Agence France Presse (9/28/10) has an interview with Wikipedia co-founder Jimmy Wales about WikiLeaks–apparently because of their proximity in alphabetical order. Wales says that he wishes WikiLeaks didn't have "wiki" in its name–fair enough; he's free to wish that. But he goes on to say:
In the most recent round of leaks, the New York Times…actually redacted certain information that could put people in harm's way whereas WikiLeaks is planning to publish absolutely everything…. I think it is really important, when we have sensitive information, that we do rely on responsible journalists to sort through it for us…. It's much better than dumping all kinds of crazy information online and get people killed…. I don't think [WikiLeaks editor] Julian Assange wants those people killed, however if he irresponsibly follows the policy of releasing absolutely everything, it's incredibly dangerous for those people.
There's no indication in the piece that AFP tried to get a response from the group that its story is accusing of recklessly putting people's lives in danger. Granted, WikiLeaks might be hard to get hold of these days. But two minutes of googling would turn up plenty of quotes like this one from Assange (Huffington Post, 8/14/10):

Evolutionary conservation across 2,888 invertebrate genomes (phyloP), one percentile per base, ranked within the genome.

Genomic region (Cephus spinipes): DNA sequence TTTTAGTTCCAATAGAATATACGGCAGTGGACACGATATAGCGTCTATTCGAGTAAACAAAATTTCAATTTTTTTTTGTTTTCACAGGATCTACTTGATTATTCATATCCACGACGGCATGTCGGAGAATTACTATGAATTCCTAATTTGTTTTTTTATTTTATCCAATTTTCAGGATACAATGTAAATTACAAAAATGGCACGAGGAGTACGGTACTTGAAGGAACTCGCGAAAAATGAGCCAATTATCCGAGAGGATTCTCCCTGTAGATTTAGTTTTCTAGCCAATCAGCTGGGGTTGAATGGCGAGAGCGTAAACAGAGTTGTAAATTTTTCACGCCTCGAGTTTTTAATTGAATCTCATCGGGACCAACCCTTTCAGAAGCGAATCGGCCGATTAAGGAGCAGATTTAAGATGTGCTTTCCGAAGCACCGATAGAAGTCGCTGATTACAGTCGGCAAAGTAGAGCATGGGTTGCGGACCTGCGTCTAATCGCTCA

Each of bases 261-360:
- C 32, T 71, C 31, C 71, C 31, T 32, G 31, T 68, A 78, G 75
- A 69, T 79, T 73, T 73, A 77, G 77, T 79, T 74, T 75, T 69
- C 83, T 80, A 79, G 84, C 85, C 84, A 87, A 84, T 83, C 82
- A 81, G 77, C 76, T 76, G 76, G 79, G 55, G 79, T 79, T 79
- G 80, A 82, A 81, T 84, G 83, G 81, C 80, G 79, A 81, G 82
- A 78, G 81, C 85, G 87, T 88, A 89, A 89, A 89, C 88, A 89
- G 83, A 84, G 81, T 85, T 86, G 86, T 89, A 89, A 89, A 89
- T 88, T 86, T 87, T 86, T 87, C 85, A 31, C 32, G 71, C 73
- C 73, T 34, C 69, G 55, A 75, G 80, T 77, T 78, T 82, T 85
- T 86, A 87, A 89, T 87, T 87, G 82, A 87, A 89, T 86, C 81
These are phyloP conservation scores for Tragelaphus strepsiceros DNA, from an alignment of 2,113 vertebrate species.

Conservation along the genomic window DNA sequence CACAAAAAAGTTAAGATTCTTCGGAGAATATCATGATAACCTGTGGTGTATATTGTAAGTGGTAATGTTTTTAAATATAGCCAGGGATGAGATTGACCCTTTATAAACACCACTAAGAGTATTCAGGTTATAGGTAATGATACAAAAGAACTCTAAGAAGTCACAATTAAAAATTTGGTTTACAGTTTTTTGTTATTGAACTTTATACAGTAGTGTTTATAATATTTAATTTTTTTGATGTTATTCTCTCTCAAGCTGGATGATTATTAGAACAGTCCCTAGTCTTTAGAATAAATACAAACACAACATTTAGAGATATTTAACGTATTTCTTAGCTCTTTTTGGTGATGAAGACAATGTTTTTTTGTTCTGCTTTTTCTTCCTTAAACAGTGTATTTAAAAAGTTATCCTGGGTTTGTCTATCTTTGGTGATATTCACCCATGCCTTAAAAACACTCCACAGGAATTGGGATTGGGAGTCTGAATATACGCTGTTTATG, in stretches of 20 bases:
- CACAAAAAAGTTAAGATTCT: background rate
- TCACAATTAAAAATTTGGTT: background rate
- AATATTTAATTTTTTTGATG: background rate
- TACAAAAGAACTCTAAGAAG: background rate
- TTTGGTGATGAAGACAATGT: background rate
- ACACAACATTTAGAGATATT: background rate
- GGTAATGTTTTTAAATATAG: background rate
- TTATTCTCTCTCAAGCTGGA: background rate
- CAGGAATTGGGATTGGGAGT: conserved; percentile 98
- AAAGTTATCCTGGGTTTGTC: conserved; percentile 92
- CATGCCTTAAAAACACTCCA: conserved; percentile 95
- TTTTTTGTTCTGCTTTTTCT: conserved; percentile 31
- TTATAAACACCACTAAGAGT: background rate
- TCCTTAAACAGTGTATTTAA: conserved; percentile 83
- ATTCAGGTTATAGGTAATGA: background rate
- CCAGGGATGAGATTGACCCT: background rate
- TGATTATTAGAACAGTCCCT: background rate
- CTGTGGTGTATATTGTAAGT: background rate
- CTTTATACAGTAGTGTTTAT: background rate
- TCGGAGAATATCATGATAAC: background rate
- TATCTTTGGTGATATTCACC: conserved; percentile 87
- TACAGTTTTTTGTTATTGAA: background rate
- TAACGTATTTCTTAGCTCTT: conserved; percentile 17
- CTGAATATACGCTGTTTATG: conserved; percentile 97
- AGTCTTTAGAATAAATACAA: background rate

He said WikiLeaks was about halfway though a "line-by-line review" of the 15,000 documents and that "innocent parties who are under reasonable threat" would be redacted from the material.
Clearly, WikiLeaks does not have a "policy of releasing absolutely everything"–as a "responsible journalist" would have noted, rather than "dumping all kinds of crazy information online."
Follow Jim Naureckas on Twitter @JNaureckas.